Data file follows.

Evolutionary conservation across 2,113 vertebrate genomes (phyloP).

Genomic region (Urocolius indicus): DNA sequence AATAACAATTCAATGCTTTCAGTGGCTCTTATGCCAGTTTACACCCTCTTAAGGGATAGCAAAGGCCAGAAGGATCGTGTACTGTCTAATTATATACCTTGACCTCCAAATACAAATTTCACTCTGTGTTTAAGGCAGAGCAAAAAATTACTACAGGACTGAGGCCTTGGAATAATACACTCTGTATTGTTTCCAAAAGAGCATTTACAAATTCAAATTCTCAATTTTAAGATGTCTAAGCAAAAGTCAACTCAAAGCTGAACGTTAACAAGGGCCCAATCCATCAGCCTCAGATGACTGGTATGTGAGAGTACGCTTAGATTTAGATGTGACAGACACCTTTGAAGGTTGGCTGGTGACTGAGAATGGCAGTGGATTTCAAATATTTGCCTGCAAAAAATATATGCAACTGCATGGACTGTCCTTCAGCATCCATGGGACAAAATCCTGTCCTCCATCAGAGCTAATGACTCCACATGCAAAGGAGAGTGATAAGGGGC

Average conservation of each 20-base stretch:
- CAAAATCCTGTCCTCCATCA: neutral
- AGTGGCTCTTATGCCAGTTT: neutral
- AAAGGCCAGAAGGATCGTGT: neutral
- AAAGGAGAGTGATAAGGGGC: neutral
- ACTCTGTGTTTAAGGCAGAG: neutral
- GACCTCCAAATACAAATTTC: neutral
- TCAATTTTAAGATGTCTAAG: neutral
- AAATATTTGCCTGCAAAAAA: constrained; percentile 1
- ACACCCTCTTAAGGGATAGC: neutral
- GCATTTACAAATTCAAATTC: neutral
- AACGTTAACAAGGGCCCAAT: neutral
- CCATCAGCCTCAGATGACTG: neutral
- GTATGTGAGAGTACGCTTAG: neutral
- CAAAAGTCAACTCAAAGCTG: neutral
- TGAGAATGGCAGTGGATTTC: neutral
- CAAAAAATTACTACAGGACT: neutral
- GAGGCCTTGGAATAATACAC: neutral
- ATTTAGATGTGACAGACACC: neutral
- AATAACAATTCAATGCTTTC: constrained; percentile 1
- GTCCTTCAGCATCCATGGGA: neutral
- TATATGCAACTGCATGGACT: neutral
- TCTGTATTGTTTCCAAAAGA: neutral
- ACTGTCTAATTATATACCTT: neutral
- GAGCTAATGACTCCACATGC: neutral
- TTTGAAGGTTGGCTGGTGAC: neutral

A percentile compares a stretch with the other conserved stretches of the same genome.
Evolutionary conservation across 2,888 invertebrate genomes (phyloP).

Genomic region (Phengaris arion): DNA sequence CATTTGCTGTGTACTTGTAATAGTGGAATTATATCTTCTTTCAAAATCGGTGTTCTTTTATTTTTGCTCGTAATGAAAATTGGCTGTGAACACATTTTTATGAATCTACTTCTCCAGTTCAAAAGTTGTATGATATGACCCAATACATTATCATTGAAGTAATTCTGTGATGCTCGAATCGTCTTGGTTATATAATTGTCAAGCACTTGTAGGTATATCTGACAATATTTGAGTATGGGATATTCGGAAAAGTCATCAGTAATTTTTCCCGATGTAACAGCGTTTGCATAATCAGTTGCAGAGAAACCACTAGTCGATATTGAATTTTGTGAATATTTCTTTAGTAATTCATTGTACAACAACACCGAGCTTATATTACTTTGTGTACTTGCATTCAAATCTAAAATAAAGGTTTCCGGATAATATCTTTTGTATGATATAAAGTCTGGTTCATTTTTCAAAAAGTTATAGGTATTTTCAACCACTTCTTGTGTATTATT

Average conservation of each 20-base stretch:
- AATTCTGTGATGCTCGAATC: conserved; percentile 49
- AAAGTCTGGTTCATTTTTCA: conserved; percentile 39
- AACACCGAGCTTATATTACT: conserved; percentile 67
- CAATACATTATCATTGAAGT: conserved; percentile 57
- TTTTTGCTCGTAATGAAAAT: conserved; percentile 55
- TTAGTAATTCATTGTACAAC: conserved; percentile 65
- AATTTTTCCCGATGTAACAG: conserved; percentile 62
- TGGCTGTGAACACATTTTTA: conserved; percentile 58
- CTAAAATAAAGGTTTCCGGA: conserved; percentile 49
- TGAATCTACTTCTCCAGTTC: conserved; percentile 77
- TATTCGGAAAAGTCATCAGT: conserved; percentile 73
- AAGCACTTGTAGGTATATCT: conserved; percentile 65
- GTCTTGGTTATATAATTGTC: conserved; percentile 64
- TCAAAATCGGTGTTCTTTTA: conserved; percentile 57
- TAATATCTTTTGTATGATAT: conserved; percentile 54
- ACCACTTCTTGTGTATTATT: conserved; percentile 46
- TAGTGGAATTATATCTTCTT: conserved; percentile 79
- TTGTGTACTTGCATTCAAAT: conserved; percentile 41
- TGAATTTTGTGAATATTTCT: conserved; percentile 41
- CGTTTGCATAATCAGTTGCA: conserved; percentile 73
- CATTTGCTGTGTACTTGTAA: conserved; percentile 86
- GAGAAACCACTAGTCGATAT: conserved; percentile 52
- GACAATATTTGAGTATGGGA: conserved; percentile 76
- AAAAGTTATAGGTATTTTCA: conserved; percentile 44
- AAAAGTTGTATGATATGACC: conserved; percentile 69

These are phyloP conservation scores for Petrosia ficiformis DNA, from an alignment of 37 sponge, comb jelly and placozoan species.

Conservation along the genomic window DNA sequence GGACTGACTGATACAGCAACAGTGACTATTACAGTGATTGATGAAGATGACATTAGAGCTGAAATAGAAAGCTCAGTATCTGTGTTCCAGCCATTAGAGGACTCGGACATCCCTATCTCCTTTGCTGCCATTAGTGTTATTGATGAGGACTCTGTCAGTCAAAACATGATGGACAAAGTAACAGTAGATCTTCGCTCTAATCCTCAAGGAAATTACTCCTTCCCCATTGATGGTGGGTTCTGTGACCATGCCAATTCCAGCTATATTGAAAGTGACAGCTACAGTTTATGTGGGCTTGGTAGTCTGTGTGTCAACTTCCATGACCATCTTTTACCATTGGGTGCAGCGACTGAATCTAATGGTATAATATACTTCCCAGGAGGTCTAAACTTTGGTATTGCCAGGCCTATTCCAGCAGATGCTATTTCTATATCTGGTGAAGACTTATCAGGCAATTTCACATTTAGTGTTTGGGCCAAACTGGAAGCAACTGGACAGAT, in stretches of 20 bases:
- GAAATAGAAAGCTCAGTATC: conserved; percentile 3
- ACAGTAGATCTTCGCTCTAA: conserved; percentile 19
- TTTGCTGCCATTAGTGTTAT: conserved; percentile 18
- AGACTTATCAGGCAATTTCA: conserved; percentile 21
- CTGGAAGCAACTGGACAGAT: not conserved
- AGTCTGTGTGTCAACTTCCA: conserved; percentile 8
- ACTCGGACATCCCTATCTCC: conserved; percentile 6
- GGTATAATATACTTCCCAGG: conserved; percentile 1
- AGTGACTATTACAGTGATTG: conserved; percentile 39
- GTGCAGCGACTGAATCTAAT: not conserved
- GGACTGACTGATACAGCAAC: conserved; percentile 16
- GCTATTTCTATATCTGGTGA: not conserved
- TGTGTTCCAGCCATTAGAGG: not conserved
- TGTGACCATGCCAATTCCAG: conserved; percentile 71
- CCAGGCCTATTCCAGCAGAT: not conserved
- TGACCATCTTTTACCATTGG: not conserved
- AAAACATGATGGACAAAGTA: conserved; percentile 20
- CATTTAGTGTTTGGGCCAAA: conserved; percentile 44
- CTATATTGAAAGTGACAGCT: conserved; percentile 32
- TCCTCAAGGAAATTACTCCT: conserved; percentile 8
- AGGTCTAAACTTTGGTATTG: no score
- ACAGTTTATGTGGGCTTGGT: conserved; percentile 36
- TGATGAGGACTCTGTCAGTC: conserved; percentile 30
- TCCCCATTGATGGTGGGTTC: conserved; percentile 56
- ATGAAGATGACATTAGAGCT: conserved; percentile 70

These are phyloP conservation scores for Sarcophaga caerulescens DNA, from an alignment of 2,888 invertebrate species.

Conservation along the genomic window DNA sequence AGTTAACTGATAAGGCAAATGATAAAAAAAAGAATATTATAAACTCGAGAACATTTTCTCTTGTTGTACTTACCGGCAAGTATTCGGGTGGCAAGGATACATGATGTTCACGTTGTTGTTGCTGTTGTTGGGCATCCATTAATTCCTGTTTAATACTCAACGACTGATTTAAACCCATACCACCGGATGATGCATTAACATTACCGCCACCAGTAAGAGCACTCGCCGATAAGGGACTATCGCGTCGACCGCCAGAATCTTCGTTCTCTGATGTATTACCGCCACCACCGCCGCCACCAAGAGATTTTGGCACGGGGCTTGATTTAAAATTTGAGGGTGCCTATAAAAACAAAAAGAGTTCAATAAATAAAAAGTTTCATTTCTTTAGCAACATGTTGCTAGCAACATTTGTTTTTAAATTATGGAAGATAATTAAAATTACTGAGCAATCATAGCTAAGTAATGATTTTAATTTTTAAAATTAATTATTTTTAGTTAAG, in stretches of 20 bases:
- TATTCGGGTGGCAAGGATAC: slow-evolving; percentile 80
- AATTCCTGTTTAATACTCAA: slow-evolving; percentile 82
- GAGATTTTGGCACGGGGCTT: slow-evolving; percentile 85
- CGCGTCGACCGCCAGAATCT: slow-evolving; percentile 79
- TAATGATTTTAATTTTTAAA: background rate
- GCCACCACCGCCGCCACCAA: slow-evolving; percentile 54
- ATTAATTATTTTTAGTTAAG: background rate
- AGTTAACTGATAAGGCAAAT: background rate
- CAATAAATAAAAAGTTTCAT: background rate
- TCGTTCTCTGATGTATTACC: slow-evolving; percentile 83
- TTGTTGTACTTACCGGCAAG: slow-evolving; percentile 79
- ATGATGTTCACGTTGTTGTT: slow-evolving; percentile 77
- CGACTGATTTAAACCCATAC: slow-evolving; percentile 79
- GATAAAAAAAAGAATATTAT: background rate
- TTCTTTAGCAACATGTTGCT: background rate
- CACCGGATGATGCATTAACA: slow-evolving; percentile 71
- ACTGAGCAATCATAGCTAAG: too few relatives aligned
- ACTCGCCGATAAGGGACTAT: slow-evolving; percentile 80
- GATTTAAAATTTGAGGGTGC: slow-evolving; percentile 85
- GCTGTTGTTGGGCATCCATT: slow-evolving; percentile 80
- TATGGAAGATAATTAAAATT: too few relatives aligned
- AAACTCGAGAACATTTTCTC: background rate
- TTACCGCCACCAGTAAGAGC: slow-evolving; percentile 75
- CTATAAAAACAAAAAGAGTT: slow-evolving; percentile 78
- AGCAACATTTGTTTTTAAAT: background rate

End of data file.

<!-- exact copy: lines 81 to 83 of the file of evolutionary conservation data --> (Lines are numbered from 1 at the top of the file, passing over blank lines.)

- ACAGTTTATGTGGGCTTGGT: conserved; percentile 36
- TGATGAGGACTCTGTCAGTC: conserved; percentile 30
- TCCCCATTGATGGTGGGTTC: conserved; percentile 56